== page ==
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Indian Summer Monsoon (IMS) prevails during June–July-August-September (JJAS) and 80% of the annual precipitation is received during JJAS. The spatial and temporal variability of ISMR and surface temperature has been influencing agriculture and water resources. The changes in earth’s surface temperature is affecting the patterns of weather and climate and influencing the agriculture. The Coupled Model Inter comparison Project 5 (CMIP5) models output data is generally of higher resolution with different emission experiments and therefore rainfall and surface temperature over India is analyzed under CMIP5 which may be used for agricultural purposes.
The Indian Summer Monsoon Rainfall (ISMR) in simulation of BCC-CSM1.1(m), CCSM4, CESM1(BGC), CESM1(CAM5), CESM1(FASTCHEM), CESM1(WACCM), and MPI-ESM-MR for the period of 2006–2050 under RCPs 4.5 and 8.5 at 99% confidence shows possibility of excessrainfall over homogeneous monsoon regions of NWI, NEI, WCI and PI, while deficit rainfall over NWI, NEI, WCI, CNI and PI. At 99% and 95% confidence levels, deficit rainfall is found over CNI, NWI and PI. The CMIP5 model GISS-E2-H, BCC-CSM1.1 m and GISS-E2-H-CC for Tmax; GFDL-CM3, MRI-CGM3 and MRI-ESM1 for Tmin; and CESM1 (CAM5) for T under Representative Concentration Pathways (RCPs) 4.5 and 8.5 for the period of 2021–2055 shows possible significant warming of 0.5°C–0.7°C at 99% confidence level over homogeneous temperature regions of NC, NW, and WC. The warming of 0.2°C–0.5°C might be possible at other locations.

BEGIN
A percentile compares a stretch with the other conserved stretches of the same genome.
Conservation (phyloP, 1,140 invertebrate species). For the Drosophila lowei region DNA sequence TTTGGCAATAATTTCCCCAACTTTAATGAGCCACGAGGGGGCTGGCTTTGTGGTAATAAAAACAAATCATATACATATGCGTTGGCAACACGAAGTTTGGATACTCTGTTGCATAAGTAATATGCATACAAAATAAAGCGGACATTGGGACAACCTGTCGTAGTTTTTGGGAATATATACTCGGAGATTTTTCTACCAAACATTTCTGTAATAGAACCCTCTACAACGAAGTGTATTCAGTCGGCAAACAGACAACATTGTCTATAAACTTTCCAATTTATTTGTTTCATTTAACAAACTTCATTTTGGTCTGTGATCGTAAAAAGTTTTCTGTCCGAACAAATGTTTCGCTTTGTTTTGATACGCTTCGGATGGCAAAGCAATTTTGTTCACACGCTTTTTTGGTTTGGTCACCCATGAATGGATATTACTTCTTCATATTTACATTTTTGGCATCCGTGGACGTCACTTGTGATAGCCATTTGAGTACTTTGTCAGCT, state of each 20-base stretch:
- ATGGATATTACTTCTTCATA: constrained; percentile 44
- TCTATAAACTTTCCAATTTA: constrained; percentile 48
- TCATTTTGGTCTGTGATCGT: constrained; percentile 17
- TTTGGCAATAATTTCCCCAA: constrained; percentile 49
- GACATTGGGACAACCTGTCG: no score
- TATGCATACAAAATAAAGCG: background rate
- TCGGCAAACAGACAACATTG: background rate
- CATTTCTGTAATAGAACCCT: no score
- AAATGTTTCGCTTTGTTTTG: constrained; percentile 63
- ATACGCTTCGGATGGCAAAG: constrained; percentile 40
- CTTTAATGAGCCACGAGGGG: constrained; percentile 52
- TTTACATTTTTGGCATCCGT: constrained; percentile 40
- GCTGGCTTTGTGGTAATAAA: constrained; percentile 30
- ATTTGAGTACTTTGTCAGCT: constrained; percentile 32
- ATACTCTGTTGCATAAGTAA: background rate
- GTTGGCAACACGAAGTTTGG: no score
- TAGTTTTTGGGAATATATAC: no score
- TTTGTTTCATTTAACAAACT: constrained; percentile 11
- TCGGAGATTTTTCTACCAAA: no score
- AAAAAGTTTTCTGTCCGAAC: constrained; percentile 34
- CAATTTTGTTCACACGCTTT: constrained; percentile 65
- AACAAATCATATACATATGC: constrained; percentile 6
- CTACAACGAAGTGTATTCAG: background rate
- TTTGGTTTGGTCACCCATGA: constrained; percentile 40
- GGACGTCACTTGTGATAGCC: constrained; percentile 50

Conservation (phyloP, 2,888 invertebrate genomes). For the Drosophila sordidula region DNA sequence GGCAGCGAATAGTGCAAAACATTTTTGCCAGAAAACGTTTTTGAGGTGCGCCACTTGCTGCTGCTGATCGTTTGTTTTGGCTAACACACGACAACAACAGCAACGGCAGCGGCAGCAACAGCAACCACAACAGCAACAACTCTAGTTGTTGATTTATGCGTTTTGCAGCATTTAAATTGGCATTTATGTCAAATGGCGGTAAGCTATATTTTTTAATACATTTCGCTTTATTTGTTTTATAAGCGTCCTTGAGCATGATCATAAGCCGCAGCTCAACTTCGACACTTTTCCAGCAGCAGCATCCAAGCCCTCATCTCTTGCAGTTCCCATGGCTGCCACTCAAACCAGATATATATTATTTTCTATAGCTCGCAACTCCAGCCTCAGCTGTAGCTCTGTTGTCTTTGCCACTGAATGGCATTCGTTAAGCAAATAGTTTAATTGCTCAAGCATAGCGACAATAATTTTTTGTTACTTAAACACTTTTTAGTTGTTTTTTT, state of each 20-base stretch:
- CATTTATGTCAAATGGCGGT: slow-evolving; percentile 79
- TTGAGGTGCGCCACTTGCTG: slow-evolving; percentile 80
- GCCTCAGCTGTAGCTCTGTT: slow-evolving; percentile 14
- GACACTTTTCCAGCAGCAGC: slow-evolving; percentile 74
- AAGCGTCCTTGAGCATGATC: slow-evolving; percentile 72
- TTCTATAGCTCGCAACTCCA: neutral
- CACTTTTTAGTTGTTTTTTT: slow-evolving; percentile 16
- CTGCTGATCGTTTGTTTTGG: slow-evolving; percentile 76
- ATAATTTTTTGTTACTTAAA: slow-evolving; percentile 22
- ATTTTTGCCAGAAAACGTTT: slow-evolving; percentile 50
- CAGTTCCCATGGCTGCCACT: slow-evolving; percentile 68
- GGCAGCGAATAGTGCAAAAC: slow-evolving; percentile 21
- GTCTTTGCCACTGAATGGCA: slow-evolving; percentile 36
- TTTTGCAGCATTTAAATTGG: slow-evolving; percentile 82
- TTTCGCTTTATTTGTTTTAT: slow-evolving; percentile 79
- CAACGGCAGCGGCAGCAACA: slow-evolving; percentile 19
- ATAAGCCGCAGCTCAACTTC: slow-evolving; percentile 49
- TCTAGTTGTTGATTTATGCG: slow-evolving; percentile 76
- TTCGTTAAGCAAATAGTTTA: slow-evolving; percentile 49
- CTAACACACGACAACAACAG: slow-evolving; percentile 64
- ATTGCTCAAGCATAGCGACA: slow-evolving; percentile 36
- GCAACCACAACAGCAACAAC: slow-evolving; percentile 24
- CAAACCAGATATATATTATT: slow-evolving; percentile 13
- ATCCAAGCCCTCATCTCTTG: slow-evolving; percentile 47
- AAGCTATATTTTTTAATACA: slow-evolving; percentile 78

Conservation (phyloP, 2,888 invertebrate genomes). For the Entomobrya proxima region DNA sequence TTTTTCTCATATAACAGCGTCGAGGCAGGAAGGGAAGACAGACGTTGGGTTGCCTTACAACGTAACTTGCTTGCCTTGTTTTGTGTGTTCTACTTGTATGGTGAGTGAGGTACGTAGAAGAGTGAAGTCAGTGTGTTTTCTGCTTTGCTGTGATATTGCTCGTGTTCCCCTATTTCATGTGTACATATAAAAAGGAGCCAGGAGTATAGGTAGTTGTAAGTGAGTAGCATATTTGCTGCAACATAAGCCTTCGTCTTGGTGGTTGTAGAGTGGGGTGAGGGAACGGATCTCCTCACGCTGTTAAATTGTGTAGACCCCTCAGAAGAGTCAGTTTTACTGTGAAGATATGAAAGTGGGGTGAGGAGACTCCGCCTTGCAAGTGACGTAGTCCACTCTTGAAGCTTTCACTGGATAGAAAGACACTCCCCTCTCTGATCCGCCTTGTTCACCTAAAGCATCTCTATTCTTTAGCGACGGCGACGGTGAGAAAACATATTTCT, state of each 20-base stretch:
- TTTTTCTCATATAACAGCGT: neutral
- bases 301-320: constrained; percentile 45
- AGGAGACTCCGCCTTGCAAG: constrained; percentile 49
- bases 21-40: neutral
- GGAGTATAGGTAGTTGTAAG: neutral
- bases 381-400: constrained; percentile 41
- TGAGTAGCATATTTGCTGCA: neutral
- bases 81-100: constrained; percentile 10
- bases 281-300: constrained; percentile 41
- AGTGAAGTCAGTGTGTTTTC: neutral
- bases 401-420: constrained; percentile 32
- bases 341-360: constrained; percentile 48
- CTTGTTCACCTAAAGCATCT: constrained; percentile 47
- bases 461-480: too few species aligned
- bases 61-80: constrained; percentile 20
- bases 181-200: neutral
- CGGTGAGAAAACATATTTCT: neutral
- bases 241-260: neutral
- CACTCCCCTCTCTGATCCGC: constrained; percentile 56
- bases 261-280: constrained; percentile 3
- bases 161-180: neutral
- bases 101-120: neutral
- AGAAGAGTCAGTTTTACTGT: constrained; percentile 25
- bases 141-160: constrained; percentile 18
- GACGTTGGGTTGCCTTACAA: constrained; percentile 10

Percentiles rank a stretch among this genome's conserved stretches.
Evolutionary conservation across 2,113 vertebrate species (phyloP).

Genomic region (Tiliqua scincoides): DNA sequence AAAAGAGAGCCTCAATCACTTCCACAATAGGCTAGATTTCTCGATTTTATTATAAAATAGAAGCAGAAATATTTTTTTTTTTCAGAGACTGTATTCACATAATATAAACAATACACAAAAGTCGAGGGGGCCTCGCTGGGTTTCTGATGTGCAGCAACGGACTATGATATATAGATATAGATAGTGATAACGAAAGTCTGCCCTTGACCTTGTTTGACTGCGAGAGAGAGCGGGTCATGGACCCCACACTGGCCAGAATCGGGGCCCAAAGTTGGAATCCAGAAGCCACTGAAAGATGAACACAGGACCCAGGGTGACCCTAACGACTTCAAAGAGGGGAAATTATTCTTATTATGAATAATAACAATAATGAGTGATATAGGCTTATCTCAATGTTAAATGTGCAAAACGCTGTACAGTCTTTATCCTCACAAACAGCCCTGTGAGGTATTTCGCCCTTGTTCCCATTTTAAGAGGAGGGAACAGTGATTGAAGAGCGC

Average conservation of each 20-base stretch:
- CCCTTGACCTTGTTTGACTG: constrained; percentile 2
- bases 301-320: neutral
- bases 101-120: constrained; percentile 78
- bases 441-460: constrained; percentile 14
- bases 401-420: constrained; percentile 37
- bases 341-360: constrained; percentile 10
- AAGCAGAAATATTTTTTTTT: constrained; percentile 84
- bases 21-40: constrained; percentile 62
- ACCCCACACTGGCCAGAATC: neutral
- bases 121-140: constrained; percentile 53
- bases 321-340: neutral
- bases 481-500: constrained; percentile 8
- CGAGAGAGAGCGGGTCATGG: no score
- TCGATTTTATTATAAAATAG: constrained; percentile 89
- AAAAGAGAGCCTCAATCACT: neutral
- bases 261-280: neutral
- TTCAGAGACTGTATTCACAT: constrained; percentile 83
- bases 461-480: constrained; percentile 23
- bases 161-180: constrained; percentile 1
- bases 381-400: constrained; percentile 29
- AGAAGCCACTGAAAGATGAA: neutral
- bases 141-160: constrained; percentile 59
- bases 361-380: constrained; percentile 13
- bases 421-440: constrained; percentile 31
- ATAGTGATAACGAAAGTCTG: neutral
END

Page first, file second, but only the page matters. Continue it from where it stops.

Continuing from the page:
These future projections may be used in crop simulation models which may assist adaptation to climate change-through changes in farming practices, cropping patterns, and use of new technologies.
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- Future Changes in Rainfall and Temperature Under Emission Scenarios over India for Rice and Wheat Production
P. Parth Sarthi
- Chapter 1